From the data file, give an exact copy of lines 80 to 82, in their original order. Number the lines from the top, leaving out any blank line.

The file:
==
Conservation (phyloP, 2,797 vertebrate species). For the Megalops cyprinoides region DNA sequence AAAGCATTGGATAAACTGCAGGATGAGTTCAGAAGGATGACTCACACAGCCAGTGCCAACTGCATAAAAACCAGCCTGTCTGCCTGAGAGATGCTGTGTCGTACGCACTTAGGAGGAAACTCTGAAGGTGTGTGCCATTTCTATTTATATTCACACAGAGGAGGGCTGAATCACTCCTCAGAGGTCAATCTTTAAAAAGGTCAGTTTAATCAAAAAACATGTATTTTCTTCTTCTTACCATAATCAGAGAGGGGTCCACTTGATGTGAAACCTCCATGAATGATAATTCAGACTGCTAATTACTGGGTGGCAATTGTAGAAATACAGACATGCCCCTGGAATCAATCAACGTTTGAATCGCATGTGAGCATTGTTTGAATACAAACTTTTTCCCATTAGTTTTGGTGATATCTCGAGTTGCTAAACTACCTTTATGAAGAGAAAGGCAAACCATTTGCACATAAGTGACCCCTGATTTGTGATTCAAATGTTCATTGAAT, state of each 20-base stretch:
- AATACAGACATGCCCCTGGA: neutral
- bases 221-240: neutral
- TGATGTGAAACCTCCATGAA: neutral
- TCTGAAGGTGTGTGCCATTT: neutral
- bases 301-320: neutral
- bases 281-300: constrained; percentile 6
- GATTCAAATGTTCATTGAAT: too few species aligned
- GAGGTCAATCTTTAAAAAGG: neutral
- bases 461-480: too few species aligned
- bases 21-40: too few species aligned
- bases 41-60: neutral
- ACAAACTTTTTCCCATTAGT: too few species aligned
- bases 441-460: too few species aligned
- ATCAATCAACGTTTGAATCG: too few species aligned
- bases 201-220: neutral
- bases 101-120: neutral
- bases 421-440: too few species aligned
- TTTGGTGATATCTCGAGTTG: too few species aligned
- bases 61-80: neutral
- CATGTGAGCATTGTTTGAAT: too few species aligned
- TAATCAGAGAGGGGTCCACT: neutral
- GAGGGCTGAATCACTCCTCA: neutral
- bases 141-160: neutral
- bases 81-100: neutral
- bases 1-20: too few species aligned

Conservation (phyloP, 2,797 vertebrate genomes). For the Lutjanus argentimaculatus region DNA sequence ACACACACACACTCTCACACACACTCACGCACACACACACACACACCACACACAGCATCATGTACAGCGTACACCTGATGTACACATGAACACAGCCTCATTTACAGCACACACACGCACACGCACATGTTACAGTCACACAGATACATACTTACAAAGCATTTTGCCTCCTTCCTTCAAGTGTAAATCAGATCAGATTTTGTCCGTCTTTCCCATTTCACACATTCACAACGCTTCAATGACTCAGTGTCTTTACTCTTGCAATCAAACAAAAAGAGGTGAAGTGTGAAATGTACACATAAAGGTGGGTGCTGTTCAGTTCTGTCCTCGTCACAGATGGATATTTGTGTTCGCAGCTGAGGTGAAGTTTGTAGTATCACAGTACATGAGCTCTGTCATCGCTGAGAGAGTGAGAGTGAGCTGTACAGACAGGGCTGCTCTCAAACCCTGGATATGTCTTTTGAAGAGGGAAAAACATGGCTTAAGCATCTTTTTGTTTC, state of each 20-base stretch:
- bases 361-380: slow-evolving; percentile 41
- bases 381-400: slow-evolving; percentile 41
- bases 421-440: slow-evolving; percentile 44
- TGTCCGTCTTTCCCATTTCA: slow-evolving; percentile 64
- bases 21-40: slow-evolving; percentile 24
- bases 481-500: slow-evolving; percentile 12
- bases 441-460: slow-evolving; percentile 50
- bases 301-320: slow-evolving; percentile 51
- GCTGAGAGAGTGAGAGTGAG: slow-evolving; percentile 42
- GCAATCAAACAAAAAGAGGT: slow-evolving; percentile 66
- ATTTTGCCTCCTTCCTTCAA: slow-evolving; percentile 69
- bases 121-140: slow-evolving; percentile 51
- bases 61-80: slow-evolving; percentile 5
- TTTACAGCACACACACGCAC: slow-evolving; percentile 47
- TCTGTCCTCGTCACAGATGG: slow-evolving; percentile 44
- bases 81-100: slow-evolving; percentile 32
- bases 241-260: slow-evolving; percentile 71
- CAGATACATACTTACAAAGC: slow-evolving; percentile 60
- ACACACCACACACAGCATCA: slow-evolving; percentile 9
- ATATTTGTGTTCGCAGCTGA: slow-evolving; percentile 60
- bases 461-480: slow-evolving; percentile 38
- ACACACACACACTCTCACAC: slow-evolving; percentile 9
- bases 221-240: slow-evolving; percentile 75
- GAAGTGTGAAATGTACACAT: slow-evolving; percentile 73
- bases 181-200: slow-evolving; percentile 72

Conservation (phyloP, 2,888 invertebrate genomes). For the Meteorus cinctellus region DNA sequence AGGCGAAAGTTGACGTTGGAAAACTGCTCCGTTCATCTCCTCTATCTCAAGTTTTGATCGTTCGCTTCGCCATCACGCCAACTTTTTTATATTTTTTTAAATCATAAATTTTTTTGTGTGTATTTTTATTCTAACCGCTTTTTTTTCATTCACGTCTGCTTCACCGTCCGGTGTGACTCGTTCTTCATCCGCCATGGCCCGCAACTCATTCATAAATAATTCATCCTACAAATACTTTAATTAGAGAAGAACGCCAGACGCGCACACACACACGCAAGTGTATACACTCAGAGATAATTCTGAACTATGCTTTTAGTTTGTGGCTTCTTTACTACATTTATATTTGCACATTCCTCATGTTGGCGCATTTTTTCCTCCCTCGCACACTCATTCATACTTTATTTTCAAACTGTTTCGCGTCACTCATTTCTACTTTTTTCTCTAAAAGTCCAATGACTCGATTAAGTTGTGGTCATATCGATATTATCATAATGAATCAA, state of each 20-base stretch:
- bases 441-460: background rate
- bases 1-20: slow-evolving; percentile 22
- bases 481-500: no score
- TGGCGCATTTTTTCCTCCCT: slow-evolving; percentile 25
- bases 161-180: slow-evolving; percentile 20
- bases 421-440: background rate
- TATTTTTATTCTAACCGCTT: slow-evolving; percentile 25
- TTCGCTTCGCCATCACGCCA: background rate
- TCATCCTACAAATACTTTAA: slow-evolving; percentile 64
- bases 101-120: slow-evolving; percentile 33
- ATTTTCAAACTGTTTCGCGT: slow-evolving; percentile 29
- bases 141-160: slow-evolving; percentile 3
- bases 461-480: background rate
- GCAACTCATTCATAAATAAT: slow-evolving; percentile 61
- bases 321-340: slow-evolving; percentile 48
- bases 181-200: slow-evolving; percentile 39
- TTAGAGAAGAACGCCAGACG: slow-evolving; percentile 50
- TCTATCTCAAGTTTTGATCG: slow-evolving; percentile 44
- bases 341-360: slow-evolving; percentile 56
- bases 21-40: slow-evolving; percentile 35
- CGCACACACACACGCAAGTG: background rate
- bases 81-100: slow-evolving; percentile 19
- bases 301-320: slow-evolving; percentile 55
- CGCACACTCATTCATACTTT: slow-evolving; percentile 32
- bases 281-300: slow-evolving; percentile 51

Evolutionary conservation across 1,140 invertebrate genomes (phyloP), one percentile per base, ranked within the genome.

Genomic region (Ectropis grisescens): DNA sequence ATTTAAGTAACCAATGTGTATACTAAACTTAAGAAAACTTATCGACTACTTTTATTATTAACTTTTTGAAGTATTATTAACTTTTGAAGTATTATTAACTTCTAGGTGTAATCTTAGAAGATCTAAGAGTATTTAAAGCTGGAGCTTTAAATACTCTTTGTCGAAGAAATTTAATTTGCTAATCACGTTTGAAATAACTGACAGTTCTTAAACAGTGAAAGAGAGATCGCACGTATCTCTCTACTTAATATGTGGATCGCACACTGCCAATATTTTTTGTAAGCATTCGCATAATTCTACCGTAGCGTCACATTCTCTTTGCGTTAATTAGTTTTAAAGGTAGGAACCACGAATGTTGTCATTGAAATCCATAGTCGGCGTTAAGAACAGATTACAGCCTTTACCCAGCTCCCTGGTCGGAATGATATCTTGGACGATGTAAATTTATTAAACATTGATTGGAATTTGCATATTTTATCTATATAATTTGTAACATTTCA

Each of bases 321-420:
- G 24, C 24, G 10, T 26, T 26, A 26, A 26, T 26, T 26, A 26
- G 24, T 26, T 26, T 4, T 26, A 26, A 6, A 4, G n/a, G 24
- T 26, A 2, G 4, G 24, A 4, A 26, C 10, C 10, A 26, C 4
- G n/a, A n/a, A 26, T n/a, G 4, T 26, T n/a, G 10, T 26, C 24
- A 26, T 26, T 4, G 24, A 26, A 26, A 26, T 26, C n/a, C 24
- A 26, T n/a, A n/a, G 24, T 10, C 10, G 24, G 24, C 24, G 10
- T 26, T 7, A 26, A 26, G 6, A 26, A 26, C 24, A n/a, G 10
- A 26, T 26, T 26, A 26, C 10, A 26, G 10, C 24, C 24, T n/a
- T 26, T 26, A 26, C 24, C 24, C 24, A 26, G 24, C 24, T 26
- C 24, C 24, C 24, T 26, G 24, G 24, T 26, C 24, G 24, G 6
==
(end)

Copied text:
Genomic region (Ectropis grisescens): DNA sequence ATTTAAGTAACCAATGTGTATACTAAACTTAAGAAAACTTATCGACTACTTTTATTATTAACTTTTTGAAGTATTATTAACTTTTGAAGTATTATTAACTTCTAGGTGTAATCTTAGAAGATCTAAGAGTATTTAAAGCTGGAGCTTTAAATACTCTTTGTCGAAGAAATTTAATTTGCTAATCACGTTTGAAATAACTGACAGTTCTTAAACAGTGAAAGAGAGATCGCACGTATCTCTCTACTTAATATGTGGATCGCACACTGCCAATATTTTTTGTAAGCATTCGCATAATTCTACCGTAGCGTCACATTCTCTTTGCGTTAATTAGTTTTAAAGGTAGGAACCACGAATGTTGTCATTGAAATCCATAGTCGGCGTTAAGAACAGATTACAGCCTTTACCCAGCTCCCTGGTCGGAATGATATCTTGGACGATGTAAATTTATTAAACATTGATTGGAATTTGCATATTTTATCTATATAATTTGTAACATTTCA

Each of bases 321-420:
- G 24, C 24, G 10, T 26, T 26, A 26, A 26, T 26, T 26, A 26